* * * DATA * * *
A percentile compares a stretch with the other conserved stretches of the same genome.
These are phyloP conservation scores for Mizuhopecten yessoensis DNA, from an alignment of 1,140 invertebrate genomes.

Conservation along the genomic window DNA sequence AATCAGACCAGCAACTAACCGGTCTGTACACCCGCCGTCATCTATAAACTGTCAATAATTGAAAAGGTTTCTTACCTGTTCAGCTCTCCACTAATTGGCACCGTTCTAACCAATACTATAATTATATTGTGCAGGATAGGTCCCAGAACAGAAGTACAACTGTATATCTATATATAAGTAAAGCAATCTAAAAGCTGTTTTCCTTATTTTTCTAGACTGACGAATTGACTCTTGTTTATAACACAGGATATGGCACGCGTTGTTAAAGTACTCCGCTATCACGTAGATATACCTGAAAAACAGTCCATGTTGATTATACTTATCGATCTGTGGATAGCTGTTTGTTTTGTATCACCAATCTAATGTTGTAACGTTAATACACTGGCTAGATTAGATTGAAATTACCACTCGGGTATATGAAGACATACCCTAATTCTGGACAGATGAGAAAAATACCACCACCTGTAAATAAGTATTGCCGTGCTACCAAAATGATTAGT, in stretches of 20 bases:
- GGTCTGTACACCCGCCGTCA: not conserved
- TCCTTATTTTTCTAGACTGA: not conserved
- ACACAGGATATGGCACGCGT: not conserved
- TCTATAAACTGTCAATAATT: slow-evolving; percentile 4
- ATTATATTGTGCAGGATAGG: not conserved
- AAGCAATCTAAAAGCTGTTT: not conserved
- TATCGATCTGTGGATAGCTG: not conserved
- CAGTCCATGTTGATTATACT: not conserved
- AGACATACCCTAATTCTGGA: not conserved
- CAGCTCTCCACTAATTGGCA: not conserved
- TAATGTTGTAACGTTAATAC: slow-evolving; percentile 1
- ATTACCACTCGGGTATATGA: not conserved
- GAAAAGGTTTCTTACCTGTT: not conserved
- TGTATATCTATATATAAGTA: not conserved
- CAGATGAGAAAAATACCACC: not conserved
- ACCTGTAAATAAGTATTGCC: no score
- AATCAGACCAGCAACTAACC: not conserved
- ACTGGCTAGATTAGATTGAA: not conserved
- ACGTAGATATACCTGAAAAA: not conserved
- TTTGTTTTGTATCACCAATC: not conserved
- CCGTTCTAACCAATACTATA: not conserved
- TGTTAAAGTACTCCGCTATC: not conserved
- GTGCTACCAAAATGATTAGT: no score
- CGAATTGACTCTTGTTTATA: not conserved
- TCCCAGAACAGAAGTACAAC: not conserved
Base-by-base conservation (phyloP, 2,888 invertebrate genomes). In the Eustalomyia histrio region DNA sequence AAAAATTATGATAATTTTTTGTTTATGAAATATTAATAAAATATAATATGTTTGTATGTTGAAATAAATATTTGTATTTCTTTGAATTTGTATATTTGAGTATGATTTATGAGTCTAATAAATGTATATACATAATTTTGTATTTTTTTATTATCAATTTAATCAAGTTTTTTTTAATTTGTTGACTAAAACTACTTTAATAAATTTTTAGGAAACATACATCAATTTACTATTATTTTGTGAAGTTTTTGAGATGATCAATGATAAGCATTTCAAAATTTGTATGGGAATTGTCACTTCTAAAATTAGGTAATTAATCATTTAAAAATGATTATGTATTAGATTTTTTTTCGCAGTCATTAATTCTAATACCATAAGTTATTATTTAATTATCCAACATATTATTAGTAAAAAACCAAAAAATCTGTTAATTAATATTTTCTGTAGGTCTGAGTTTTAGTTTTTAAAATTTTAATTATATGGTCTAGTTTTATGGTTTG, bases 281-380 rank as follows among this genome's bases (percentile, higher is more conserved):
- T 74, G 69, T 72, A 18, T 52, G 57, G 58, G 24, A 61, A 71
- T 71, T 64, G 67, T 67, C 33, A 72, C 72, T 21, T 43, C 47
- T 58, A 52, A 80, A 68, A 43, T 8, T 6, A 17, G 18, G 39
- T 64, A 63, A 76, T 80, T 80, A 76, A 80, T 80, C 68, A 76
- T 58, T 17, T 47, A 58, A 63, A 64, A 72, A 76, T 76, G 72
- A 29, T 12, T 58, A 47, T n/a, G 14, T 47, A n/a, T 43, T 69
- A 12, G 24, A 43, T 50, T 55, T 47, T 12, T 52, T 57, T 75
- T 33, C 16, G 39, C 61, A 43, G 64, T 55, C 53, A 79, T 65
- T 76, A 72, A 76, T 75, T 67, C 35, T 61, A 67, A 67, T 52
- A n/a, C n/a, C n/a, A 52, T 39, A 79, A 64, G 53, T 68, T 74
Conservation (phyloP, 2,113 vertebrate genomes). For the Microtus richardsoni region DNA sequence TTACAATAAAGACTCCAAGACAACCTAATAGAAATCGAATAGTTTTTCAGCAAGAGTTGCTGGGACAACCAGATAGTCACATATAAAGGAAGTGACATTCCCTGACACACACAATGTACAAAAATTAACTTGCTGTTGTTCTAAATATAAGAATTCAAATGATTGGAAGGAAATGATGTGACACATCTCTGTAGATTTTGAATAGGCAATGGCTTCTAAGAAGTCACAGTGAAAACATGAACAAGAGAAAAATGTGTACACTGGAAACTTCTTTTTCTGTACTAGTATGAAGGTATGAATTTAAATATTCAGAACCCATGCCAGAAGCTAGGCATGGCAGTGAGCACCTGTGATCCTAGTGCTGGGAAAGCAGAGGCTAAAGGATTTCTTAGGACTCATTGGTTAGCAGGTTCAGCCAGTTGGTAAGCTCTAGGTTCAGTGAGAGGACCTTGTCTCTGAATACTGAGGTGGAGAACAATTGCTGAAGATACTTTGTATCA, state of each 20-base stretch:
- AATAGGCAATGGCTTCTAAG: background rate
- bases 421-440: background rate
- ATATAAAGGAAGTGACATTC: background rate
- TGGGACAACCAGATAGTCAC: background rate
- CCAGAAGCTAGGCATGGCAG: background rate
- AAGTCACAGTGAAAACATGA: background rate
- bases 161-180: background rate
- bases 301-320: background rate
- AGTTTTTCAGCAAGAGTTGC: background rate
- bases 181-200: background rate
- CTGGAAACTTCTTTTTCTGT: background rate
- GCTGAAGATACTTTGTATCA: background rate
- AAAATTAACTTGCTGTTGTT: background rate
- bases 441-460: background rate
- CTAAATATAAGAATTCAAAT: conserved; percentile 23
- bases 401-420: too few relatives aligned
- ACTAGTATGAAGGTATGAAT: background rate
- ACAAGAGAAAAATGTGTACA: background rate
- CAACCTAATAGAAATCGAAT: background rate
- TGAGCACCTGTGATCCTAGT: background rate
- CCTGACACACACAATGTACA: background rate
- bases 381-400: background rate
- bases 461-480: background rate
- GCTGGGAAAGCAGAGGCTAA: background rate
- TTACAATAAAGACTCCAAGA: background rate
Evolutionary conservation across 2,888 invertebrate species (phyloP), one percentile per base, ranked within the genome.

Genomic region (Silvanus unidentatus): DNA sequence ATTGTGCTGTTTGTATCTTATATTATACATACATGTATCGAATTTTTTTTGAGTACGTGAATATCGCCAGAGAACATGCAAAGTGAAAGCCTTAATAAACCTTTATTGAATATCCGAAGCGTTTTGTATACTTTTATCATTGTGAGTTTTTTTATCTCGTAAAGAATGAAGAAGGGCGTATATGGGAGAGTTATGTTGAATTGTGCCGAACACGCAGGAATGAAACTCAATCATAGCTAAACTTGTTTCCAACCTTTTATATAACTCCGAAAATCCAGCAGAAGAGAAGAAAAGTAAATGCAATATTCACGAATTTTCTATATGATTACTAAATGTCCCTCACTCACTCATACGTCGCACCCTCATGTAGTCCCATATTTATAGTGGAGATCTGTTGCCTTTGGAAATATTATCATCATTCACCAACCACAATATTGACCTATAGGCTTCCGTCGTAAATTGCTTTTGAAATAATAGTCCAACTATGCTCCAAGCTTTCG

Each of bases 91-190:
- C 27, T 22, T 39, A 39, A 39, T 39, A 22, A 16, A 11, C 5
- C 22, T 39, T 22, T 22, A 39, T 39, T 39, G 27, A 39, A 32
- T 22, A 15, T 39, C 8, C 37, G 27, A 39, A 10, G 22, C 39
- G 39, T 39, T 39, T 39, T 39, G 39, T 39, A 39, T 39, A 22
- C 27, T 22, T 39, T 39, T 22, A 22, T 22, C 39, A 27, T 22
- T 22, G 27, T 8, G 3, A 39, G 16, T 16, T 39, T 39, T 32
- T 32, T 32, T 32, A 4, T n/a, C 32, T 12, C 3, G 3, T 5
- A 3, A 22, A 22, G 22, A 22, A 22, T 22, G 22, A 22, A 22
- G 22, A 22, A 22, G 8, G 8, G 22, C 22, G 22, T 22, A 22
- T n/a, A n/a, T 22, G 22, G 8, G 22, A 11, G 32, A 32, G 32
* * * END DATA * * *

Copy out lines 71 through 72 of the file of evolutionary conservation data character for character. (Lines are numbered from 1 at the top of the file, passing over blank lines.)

- T 22, A 15, T 39, C 8, C 37, G 27, A 39, A 10, G 22, C 39
- G 39, T 39, T 39, T 39, T 39, G 39, T 39, A 39, T 39, A 22